• British Business Bank – will deliver a new scheme providing guarantees to support up to £1 billion of lending to SME housebuilders.
  • Housing Revenue Account cap – will be abolished from 29 October 2018 in England, enabling councils to increase house building to around 10,000 homes per year.
  • Capital Gains Tax – From April 2020, the government will limit lettings relief to properties where the owner is in shared occupancy with the tenant.
  • Delivering Housing Investment – Government has pledged to provide £653 million in 2021-22 for strategic partnerships with nine housing associations to deliver over 13,000 homes.
  • Neighbourhoods – Funding to empower 500 neighbourhoods to allocate local homes to local people in perpetuity.

Infrastructure

  • National Productivity Investment Fund (NPIF) – Being expanded to 2023-24 with an extra £37 billion allocated.
  • National Roads Fund – The Fund will be £28.8 billion between 2020-25. The Fund will provide long-term certainty for roads investment, including the new major roads network and large local major roads schemes, such as the North Devon Link Road.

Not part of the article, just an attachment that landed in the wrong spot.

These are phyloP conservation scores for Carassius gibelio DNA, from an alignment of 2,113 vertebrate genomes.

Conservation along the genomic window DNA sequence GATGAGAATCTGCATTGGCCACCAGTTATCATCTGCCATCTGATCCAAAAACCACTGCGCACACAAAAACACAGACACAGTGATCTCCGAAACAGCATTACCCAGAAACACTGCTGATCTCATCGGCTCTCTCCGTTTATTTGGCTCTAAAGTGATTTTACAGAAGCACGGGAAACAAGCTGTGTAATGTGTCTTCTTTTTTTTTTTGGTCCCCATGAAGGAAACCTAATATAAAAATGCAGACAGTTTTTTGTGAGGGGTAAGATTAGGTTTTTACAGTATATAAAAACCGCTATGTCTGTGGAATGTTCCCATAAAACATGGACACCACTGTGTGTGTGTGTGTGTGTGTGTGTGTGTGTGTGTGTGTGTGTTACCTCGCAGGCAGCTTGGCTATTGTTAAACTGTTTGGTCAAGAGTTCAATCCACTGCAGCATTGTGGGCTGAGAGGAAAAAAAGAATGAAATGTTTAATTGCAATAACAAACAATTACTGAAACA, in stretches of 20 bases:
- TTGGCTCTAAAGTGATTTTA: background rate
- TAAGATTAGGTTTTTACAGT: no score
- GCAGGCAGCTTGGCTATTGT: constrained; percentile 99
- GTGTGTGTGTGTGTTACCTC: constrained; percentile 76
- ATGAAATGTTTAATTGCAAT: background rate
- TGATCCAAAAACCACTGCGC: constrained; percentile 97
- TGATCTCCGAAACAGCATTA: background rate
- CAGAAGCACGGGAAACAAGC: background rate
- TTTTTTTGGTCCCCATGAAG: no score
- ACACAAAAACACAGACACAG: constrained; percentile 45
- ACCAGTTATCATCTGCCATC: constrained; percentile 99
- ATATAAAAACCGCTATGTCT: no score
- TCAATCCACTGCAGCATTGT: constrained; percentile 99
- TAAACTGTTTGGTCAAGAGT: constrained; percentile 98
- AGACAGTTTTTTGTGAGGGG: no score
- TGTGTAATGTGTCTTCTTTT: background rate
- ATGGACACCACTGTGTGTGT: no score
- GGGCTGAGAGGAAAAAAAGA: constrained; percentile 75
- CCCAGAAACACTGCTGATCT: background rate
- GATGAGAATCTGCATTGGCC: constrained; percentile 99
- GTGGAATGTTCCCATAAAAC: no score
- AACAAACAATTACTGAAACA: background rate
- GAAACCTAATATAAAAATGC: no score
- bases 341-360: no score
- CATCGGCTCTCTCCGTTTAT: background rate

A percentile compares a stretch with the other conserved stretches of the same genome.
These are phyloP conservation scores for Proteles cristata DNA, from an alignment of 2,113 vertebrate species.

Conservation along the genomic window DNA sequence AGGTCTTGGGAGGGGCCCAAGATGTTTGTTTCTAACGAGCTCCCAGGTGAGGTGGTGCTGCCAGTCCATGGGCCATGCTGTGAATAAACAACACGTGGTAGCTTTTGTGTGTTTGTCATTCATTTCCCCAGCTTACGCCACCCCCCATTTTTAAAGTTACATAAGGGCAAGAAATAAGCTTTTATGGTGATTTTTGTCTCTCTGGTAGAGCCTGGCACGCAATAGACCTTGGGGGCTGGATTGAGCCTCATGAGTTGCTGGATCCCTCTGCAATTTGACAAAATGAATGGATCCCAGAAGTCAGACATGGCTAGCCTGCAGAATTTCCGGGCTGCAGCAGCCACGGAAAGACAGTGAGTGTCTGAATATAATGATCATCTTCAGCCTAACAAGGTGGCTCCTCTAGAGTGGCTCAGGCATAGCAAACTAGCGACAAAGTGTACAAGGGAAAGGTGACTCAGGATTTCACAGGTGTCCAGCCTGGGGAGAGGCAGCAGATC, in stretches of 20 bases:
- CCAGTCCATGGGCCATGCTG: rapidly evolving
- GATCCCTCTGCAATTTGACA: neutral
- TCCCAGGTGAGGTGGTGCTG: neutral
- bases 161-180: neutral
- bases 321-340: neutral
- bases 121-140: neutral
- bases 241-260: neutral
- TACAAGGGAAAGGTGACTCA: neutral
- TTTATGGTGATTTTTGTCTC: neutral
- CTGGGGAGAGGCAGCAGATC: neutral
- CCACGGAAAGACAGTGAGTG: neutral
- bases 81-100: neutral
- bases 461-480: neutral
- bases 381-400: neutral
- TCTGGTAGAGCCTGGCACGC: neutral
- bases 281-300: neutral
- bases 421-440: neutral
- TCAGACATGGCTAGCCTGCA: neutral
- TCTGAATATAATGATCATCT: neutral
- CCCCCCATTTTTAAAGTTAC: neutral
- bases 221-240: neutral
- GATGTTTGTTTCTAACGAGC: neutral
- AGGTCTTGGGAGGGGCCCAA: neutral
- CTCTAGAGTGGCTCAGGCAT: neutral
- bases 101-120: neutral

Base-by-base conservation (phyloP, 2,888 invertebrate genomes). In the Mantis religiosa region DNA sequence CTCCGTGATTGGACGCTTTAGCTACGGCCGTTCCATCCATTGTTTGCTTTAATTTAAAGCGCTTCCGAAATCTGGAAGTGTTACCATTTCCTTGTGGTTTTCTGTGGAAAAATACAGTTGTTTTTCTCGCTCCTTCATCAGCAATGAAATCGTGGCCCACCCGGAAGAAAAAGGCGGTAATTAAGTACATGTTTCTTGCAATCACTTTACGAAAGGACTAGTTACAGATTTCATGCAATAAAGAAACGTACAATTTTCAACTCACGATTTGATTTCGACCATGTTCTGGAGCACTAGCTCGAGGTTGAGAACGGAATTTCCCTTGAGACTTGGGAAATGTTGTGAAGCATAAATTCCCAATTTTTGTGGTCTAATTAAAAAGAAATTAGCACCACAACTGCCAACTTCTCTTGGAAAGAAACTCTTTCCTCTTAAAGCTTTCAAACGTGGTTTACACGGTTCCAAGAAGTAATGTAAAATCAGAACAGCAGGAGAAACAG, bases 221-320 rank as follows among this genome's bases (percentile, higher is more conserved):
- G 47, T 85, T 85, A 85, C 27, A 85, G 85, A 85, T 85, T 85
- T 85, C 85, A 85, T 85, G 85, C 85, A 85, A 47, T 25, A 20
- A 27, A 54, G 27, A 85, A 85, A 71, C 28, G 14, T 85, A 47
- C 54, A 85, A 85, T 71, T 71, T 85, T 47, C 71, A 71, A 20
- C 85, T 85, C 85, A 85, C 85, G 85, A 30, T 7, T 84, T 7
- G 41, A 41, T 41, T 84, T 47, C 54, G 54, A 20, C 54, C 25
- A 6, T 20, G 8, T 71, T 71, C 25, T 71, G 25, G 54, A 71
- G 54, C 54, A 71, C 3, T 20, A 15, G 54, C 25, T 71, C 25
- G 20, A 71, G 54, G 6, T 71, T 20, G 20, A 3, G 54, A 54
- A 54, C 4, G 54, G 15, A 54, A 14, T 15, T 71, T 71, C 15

• Local Roads – The government will allocate £420 million to local authorities in 2018‑19 to tackle potholes, repair damaged roads, and invest in keeping bridges open and safe.
  • Transforming Cities Fund extension – As part of the NPIF, the government is extending the Transforming Cities Fund by a year to 2022-23. This will provide an extra £240 million to the six metro mayors for significant transport investment in their areas.
  • Northern Powerhouse Rail – The Budget announced up to a further £37 million to support the development of Northern Powerhouse Rail, building on £300 million already committed to ensure HS2 infrastructure can accommodate future potential Northern Powerhouse Rail and Midlands Engine Rail services.

Skills

  • Apprenticeship Levy – The government will make up to £450 million available to enable levy paying employers to transfer up to 25% of their funds to pay for apprenticeship training in their supply chains. The levy has also been halved to 5% for smaller businesses from April 2019.
  • National Retraining Scheme – The government will work with employers to give workers the opportunity to upskill or retrain. The Budget allocates £100 million for the first phase of the National Retraining Scheme (NRS).